LONDON: Glencore cut its 2020 capital expenditure and output targets on Thursday to reflect the impact of the coronavirus on its operations, saying the belt-tightening left it well placed to weather the pandemic.
The miner and trader, reporting first-quarter production data, said spending for the year would fall by $1 billion-$1.5 billion from an original expectation of $5.5 billion.
Government restrictions to curb the spread of COVID-19 forced miners including Glencore to shut some operations while the industry also lowered spending.
Glencore and its peers have strengthened their balance sheets since the commodities crash of 2015-16 by paying down debt, cutting costs and holding back on expensive transactions.
“Given our strong liquidity position and resilient business model, we are well positioned to navigate the current challenges,” CEO Ivan Glasenberg said.
Glencore closed some operations in Chad, Peru, Colombia, South Africa and Canada, but most of its larger operations have been unscathed by the disruptions. It said it was re-opening some mines in Canada and South Africa.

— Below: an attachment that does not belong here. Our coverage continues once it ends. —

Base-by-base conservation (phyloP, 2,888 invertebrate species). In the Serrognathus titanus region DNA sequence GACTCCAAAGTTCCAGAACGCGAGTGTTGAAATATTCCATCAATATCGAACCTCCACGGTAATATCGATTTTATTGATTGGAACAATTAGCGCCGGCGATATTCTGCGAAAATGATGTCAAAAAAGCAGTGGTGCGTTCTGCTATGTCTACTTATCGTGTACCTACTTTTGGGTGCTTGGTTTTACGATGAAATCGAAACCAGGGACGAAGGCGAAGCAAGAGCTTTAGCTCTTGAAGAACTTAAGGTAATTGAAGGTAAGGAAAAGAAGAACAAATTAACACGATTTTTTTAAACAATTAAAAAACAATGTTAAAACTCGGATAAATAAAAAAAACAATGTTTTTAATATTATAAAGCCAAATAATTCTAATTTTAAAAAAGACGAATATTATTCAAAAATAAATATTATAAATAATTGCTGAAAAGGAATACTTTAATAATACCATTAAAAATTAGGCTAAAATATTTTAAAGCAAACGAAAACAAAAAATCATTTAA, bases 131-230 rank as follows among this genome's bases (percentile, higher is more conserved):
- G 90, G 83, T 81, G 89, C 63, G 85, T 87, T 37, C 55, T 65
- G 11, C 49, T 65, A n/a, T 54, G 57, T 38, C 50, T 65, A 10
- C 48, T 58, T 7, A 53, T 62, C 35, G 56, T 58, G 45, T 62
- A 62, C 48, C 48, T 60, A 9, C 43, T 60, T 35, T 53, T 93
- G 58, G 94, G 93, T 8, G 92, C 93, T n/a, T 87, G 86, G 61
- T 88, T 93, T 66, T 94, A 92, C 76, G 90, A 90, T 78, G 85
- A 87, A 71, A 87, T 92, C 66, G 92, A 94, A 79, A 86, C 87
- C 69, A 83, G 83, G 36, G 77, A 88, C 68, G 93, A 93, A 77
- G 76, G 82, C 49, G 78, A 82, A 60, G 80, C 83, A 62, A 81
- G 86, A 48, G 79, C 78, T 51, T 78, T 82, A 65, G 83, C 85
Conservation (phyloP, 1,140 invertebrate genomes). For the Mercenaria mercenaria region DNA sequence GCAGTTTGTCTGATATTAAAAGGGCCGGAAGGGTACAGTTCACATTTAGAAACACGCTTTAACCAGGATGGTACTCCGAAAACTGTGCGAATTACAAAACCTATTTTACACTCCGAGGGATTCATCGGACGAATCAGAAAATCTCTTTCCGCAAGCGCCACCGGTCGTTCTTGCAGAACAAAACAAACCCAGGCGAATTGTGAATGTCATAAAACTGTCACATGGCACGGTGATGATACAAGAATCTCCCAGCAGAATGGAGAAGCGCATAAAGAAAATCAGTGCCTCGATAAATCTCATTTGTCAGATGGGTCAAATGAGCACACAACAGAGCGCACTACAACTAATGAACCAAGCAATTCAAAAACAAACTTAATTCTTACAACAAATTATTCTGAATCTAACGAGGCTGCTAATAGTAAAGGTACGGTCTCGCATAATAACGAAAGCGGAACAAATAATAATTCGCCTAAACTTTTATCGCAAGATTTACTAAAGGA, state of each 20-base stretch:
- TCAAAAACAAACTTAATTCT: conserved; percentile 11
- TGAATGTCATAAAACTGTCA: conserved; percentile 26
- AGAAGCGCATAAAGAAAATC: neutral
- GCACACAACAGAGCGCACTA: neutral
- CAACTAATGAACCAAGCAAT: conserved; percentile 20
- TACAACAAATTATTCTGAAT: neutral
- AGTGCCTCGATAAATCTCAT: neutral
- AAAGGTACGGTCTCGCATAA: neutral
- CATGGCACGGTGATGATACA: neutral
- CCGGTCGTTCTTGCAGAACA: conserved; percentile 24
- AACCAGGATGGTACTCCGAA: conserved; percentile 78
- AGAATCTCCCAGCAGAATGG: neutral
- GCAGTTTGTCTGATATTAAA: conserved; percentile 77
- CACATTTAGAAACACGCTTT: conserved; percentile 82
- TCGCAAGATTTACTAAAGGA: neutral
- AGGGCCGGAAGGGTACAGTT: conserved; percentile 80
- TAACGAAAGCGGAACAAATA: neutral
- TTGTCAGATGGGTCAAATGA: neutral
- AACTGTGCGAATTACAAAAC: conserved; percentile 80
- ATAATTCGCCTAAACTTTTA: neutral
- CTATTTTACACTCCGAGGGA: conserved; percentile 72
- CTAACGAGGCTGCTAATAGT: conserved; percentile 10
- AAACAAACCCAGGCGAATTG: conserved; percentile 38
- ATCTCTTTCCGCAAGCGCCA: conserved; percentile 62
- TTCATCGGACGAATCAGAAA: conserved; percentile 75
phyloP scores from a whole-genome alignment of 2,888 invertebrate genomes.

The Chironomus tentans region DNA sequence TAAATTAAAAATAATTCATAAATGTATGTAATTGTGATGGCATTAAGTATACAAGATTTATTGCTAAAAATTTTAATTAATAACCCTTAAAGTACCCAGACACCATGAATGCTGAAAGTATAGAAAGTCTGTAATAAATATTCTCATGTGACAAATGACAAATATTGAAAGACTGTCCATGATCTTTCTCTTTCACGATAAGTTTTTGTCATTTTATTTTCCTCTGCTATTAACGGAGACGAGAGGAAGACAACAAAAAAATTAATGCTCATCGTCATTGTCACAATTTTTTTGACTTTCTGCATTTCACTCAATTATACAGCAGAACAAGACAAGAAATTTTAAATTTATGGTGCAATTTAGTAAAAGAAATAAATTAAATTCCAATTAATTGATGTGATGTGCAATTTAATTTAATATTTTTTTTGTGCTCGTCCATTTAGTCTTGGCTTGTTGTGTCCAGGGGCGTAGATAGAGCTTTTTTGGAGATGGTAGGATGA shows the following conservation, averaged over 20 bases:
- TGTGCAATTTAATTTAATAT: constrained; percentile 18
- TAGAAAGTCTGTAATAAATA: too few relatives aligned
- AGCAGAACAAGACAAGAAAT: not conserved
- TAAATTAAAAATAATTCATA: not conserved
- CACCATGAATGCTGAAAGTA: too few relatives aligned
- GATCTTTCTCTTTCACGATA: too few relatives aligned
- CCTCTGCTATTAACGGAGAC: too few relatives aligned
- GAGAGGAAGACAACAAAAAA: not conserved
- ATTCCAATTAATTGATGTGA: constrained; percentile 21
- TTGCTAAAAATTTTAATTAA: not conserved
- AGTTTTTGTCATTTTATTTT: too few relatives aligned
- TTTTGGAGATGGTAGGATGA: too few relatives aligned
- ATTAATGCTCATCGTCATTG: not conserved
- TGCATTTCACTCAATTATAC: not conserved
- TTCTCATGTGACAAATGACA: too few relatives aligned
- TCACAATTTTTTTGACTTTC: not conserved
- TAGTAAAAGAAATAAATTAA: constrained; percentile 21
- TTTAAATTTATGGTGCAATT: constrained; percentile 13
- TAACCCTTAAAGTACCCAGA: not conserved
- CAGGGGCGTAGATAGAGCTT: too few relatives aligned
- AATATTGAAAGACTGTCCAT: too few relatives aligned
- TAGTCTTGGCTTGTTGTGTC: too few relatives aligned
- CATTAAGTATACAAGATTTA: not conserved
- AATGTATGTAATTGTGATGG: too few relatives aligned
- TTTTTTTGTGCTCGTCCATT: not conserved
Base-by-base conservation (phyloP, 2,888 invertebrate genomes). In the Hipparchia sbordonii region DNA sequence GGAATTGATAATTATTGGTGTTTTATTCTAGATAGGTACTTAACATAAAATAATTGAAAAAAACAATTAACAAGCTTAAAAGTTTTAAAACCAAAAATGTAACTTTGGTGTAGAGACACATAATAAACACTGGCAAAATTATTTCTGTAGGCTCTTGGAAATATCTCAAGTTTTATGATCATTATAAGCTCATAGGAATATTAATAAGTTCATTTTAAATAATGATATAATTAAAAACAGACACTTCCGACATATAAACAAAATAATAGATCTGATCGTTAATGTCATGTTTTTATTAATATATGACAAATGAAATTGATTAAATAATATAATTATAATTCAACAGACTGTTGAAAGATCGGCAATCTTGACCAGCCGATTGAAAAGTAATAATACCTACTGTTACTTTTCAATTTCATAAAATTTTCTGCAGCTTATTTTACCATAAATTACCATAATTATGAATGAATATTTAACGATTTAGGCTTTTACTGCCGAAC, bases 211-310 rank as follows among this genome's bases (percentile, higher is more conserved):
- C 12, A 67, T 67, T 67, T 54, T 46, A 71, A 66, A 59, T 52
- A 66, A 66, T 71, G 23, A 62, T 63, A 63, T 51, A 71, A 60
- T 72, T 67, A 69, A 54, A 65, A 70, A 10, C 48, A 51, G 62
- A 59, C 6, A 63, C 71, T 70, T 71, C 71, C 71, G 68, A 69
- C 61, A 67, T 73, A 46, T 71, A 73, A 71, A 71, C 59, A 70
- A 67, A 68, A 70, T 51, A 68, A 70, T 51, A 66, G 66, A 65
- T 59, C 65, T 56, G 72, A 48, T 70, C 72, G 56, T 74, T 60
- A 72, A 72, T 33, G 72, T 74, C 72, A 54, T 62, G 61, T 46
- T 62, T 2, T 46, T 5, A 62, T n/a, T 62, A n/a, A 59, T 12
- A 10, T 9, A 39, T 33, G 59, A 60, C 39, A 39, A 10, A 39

Other miners including Antofagasta, Anglo American and Freeport-McMoRan have also cut capital expenditure due to the new coronavirus, while Rio Tinto cut its forecast for annual copper output.
Glencore said copper production in its first quarter to March 31 fell 9 percent to 293,000 tons year on year, while cobalt output slid by 44 percent to 6,100 tons as it shut its Mutanda mine in Congo and its Zambia mine was closed.
The reduction in spending reflects lower production, deferrals and lower costs due to weaker local currencies, a slump in oil prices and higher prices for gold.
Costs are expected to be down across the business, with copper lowered by 12 percent, zinc by
39 percent and coal by 6 percent.
In March, it deferred a decision on paying its $2.6 billion dividend, citing worsening economic conditions brought on by the coronavirus.
Analysts at UBS said Glencore’s lower cost, production and capital expenditure targets implied a higher free cash flow yield, and the miner’s “robust” balance sheet positioned it well for recovery.